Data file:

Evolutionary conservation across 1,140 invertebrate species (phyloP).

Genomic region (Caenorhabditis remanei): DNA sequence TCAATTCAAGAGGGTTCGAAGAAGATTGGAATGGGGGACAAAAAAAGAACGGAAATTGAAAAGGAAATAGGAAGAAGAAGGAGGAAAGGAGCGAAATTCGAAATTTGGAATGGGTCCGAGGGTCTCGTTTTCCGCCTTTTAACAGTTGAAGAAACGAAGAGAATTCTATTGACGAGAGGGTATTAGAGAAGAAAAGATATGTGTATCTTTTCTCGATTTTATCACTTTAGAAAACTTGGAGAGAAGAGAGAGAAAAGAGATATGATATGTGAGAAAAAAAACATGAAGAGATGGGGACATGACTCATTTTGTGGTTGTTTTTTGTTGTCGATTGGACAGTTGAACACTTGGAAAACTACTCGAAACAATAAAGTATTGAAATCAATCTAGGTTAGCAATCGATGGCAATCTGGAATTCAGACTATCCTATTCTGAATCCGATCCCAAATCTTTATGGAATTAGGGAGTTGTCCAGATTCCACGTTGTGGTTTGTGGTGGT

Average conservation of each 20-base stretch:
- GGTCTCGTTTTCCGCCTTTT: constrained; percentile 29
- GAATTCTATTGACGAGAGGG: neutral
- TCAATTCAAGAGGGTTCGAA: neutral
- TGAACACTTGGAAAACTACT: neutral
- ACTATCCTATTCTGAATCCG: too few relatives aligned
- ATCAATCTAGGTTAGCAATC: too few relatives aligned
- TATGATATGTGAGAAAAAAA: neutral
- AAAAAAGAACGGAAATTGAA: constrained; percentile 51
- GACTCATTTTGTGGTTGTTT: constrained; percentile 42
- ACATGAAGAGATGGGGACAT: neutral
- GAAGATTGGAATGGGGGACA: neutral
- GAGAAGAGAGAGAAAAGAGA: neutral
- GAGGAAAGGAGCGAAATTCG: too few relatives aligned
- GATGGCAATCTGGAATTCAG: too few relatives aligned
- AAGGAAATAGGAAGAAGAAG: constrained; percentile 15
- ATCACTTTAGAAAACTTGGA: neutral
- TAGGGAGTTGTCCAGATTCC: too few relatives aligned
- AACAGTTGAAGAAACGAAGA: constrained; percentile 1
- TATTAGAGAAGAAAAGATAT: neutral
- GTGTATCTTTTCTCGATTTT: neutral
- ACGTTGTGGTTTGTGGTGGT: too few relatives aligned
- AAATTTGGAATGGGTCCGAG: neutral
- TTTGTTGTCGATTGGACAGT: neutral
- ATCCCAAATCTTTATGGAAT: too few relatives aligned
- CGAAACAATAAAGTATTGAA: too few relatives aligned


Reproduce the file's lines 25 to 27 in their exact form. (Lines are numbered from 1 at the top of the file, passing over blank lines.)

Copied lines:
- AAATTTGGAATGGGTCCGAG: neutral
- TTTGTTGTCGATTGGACAGT: neutral
- ATCCCAAATCTTTATGGAAT: too few relatives aligned